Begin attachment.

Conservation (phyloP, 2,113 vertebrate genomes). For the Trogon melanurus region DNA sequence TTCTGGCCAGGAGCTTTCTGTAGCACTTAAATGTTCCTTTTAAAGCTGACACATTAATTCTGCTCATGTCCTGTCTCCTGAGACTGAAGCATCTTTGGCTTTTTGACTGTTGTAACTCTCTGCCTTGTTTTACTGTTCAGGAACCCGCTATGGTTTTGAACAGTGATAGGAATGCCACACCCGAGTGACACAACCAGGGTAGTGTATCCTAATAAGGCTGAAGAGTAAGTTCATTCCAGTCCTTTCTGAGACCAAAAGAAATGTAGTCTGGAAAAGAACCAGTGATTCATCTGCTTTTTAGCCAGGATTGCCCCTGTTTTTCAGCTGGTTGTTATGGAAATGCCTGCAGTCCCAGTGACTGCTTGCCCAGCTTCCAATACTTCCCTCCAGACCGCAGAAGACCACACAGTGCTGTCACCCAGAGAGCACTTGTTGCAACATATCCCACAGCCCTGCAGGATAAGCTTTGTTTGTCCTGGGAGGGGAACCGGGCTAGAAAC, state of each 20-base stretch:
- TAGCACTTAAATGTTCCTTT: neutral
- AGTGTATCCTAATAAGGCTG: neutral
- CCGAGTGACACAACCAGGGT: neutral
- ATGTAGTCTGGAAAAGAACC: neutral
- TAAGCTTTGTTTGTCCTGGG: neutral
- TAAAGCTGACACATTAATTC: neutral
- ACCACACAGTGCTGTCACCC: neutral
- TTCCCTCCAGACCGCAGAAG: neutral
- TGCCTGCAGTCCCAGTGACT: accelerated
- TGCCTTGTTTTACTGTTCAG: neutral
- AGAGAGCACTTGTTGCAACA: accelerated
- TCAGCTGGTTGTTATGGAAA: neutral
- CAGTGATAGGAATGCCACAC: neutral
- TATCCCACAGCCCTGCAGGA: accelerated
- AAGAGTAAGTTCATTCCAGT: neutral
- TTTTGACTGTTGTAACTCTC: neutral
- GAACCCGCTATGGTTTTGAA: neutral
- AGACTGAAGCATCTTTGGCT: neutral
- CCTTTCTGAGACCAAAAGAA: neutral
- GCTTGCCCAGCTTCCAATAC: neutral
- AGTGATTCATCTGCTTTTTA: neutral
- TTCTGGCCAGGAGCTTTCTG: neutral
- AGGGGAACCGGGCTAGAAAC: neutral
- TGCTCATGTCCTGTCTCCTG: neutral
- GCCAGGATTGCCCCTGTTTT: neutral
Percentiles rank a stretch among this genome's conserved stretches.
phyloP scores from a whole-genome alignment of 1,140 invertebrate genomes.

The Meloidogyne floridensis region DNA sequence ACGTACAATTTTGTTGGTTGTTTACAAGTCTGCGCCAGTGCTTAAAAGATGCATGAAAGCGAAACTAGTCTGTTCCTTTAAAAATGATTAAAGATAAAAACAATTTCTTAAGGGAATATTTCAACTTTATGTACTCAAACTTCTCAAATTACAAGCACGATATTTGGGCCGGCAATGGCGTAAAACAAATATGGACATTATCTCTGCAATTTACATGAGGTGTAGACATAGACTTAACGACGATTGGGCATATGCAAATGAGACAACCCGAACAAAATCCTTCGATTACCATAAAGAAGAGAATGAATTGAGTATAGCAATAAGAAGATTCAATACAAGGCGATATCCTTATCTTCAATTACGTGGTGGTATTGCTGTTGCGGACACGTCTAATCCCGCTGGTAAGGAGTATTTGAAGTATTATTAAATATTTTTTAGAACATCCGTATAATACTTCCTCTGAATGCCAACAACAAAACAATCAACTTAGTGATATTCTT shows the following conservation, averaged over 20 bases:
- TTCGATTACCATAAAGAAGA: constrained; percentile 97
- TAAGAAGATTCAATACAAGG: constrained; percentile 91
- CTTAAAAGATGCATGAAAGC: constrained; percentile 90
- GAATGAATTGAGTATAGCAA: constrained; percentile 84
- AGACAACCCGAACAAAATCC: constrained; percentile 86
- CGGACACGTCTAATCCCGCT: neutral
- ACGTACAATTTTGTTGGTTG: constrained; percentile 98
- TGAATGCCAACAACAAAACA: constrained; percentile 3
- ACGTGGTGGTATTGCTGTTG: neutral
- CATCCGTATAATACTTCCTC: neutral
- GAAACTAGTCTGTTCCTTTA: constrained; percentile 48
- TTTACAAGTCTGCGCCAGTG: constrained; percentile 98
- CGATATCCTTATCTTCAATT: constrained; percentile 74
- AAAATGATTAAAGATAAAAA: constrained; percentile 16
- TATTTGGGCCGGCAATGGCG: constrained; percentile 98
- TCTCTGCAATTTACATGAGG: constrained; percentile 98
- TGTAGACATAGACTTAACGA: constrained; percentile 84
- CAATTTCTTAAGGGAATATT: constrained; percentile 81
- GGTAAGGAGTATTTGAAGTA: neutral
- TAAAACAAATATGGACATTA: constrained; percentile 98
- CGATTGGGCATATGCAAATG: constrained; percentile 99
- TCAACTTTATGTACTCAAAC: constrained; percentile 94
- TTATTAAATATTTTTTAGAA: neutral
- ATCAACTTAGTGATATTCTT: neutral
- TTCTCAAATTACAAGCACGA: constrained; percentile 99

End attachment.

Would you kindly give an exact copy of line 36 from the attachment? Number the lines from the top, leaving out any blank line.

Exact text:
- ACGTACAATTTTGTTGGTTG: constrained; percentile 98